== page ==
NetWellness is a global, community service providing quality, unbiased health information from our partner university faculty. NetWellness is commercial-free and does not accept advertising.
Thursday, September 3, 2015
Dental and Oral Health Center
I got the flu and my tounge got sore and felt like it was on fire. What could be causing this?
Sorry for not responding sooner.
My first question was: What other symptoms did you have with what you call the "flu"? I would presume that the symptoms being described may be related to what is referred to as "Burning Mouth Syndrome or BMS". The cause or etiology is unknown, but viral infections have been implicated, as have trauma and some drugs. You mention that the burning sensation began after or during the "flu." Are you still having pain? Some cases of BMS may be symptomatic for years.
As I mentioned, BMS is a complex problem and may be the result or association of many different health problems, such as:
- psychological dysfunction
- systemic and/or local conditions such as:
- allergic reactions
- hormonal imbalance
- dry mouth(xerostomia)
to name just a few.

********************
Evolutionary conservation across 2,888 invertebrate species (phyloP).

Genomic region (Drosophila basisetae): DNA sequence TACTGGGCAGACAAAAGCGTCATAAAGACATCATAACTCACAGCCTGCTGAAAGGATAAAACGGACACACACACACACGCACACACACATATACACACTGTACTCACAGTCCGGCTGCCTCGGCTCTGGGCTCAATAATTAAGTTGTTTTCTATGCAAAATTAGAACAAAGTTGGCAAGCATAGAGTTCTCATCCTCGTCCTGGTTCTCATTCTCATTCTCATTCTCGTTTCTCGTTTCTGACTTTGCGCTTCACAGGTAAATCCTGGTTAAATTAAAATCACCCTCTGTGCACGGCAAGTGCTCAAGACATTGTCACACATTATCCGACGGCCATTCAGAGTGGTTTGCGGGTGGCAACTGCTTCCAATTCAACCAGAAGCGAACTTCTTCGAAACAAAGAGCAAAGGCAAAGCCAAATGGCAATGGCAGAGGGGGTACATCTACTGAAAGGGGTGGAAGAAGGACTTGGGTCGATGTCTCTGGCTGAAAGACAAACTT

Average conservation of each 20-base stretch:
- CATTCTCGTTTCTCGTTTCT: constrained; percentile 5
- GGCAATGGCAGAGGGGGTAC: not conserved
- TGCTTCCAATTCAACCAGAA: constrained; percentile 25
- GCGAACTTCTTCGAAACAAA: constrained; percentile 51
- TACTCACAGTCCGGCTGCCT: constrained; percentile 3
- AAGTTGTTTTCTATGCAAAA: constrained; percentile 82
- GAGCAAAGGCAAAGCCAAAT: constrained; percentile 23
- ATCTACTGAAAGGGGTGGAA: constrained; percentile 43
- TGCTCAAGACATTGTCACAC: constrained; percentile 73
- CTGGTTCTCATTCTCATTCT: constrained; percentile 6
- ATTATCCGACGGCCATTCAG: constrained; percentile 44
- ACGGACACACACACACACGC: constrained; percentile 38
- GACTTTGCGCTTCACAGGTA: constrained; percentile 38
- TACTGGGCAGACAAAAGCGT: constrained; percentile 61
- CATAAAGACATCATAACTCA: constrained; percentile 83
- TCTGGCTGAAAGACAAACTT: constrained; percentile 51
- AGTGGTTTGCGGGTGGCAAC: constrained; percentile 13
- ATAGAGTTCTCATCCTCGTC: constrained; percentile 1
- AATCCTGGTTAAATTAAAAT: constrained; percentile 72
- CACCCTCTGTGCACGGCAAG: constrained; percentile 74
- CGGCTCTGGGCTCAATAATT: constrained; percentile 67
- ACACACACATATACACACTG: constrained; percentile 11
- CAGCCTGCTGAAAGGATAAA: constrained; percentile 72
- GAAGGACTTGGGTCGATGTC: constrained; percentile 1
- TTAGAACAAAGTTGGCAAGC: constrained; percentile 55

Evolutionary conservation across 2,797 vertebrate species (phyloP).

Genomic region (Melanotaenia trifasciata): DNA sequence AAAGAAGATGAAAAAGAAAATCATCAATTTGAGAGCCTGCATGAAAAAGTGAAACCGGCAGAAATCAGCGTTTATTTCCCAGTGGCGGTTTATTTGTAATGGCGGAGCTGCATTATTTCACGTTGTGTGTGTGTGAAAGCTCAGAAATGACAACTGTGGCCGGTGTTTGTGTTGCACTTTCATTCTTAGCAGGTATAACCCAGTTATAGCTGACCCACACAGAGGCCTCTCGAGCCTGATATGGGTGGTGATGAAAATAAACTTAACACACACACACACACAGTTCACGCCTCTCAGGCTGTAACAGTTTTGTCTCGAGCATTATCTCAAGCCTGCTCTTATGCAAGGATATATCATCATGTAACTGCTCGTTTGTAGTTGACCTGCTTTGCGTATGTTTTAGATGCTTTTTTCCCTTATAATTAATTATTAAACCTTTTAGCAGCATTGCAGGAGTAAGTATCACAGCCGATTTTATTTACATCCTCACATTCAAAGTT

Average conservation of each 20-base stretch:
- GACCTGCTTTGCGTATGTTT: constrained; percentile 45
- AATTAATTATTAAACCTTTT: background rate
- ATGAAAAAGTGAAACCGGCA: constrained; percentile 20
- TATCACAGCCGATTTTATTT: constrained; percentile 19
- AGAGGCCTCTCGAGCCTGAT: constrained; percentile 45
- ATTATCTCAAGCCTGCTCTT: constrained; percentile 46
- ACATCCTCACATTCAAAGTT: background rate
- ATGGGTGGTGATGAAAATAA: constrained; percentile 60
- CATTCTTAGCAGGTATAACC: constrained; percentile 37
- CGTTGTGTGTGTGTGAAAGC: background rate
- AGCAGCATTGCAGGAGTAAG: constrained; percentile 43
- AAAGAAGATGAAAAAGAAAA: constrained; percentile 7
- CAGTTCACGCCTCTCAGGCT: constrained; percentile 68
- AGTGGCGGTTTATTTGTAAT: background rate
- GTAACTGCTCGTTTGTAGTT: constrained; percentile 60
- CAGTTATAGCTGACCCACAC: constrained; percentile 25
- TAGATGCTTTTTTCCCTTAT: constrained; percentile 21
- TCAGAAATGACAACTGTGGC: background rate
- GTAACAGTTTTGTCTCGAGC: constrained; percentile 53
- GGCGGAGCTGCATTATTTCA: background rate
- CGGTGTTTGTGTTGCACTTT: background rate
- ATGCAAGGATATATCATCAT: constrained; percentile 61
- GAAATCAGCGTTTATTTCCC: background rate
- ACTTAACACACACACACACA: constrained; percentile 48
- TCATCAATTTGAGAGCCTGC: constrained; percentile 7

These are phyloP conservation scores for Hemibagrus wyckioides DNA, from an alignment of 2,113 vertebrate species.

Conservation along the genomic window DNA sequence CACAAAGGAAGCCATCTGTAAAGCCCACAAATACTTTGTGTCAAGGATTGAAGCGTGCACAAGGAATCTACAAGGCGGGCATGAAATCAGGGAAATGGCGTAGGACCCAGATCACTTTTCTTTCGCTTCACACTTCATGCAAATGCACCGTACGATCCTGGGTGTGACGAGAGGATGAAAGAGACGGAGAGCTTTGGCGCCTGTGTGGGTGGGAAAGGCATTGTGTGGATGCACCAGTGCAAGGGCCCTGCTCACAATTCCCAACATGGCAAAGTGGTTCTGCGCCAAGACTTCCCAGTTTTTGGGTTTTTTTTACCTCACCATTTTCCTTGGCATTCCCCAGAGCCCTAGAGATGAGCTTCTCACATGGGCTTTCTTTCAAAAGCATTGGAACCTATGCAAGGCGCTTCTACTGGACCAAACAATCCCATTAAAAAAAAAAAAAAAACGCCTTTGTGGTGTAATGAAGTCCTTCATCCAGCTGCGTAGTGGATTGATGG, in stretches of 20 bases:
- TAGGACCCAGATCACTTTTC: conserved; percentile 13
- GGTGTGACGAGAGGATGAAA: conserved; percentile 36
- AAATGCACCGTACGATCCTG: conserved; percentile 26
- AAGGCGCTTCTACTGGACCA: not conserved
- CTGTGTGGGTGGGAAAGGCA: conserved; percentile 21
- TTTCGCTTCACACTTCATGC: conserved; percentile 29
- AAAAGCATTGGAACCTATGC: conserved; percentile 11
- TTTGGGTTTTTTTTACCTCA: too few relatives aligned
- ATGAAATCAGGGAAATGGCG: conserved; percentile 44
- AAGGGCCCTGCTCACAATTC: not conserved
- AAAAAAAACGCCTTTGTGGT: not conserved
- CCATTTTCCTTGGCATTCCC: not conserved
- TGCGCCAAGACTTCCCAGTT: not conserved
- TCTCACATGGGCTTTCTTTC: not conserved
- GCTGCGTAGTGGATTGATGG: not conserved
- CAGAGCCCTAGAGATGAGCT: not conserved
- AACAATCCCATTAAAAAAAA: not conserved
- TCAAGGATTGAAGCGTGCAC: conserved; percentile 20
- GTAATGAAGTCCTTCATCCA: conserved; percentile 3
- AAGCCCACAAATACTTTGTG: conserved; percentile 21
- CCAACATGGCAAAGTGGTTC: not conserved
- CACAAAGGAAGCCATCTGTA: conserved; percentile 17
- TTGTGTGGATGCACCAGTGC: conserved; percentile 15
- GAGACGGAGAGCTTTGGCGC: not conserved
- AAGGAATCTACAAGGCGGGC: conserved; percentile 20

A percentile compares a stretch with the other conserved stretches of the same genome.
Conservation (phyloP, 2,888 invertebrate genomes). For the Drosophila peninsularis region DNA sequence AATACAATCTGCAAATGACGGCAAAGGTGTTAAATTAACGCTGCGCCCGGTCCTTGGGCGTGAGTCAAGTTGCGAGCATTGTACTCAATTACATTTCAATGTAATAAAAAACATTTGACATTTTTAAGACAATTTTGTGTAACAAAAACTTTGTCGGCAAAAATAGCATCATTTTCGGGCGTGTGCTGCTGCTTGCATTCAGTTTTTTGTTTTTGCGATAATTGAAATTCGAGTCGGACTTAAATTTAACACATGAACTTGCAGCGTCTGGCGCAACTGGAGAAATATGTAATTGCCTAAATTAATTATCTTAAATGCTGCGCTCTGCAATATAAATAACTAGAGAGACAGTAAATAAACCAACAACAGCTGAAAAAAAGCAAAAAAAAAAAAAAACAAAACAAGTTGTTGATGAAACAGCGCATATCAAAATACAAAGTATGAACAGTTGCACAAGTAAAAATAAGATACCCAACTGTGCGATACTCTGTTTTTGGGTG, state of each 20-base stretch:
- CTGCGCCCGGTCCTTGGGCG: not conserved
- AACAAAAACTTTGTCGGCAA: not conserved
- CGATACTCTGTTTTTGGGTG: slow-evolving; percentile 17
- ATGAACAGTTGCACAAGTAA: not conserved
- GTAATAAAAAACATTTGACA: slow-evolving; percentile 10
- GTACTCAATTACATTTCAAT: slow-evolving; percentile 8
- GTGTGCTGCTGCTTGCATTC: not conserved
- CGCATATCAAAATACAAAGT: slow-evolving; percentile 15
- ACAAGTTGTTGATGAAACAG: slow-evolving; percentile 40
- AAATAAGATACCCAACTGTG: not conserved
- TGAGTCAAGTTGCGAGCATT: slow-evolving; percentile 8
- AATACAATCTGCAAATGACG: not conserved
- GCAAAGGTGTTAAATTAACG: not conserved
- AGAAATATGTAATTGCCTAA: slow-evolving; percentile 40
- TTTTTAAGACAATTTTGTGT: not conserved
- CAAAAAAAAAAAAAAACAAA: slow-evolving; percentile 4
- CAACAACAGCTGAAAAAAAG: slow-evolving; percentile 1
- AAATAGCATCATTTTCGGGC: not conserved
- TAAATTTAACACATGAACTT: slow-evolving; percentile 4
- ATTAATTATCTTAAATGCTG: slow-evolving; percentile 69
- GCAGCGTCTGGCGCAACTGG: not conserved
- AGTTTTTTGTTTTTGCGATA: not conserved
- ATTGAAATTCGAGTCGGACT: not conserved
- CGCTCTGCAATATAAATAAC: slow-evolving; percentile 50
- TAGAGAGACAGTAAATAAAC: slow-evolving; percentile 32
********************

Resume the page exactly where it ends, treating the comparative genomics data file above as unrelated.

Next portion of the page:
Management is generally palliative (treats the symptoms) and attempts to determine the etiological agents or predisposing factors. In other words, trial and error and attempts to find out the cause by elimination (change toothpaste, stop chewing gum, increase fluid intake, check with physician about current medications as a possible source of the problem, reduce stress).
As you can see, management is not a simple "take a pill and it will get better." The association and timing with the "flu" is very interesting as some viral infections may temporarily affect nerve supply to the tongue and supportive structures.
In any case, I would have your primary care physician evaluate the problem. This may result in your seeing an ENT specialist or an oral medicine specialist to evaluate your problem and make suggestions on managing this problem.
Richard J Jurevic, DDS, PhD
Formerly, Assistant Professor of Biological Sciences
School of Dental Medicine
Case Western Reserve University